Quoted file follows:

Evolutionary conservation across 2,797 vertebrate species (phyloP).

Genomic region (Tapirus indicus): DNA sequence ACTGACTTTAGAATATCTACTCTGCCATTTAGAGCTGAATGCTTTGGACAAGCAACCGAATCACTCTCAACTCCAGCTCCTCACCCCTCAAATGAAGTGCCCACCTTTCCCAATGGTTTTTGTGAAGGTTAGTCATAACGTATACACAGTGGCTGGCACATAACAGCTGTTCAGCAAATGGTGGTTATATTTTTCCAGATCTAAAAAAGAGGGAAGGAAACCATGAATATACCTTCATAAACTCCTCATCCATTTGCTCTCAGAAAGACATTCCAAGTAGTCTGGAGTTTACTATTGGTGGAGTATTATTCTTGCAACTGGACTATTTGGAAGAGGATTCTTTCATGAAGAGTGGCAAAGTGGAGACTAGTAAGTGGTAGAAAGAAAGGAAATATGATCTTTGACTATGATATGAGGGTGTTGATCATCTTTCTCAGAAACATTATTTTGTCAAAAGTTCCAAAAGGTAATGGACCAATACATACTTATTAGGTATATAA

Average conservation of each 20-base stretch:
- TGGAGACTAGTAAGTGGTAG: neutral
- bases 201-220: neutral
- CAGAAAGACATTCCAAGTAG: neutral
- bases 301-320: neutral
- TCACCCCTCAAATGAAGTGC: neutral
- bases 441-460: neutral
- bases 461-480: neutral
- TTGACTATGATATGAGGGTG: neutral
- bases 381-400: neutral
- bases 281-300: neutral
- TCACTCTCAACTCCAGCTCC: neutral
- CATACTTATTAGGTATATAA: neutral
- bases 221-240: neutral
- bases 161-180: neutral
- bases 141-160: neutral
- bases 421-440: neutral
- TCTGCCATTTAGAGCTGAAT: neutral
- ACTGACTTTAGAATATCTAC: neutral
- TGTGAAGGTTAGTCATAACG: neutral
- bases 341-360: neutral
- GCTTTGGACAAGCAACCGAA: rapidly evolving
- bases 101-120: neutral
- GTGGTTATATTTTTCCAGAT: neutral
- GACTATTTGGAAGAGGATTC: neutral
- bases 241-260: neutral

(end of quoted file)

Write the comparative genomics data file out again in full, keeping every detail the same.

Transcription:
Evolutionary conservation across 2,797 vertebrate species (phyloP).

Genomic region (Tapirus indicus): DNA sequence ACTGACTTTAGAATATCTACTCTGCCATTTAGAGCTGAATGCTTTGGACAAGCAACCGAATCACTCTCAACTCCAGCTCCTCACCCCTCAAATGAAGTGCCCACCTTTCCCAATGGTTTTTGTGAAGGTTAGTCATAACGTATACACAGTGGCTGGCACATAACAGCTGTTCAGCAAATGGTGGTTATATTTTTCCAGATCTAAAAAAGAGGGAAGGAAACCATGAATATACCTTCATAAACTCCTCATCCATTTGCTCTCAGAAAGACATTCCAAGTAGTCTGGAGTTTACTATTGGTGGAGTATTATTCTTGCAACTGGACTATTTGGAAGAGGATTCTTTCATGAAGAGTGGCAAAGTGGAGACTAGTAAGTGGTAGAAAGAAAGGAAATATGATCTTTGACTATGATATGAGGGTGTTGATCATCTTTCTCAGAAACATTATTTTGTCAAAAGTTCCAAAAGGTAATGGACCAATACATACTTATTAGGTATATAA

Average conservation of each 20-base stretch:
- TGGAGACTAGTAAGTGGTAG: neutral
- bases 201-220: neutral
- CAGAAAGACATTCCAAGTAG: neutral
- bases 301-320: neutral
- TCACCCCTCAAATGAAGTGC: neutral
- bases 441-460: neutral
- bases 461-480: neutral
- TTGACTATGATATGAGGGTG: neutral
- bases 381-400: neutral
- bases 281-300: neutral
- TCACTCTCAACTCCAGCTCC: neutral
- CATACTTATTAGGTATATAA: neutral
- bases 221-240: neutral
- bases 161-180: neutral
- bases 141-160: neutral
- bases 421-440: neutral
- TCTGCCATTTAGAGCTGAAT: neutral
- ACTGACTTTAGAATATCTAC: neutral
- TGTGAAGGTTAGTCATAACG: neutral
- bases 341-360: neutral
- GCTTTGGACAAGCAACCGAA: rapidly evolving
- bases 101-120: neutral
- GTGGTTATATTTTTCCAGAT: neutral
- GACTATTTGGAAGAGGATTC: neutral
- bases 241-260: neutral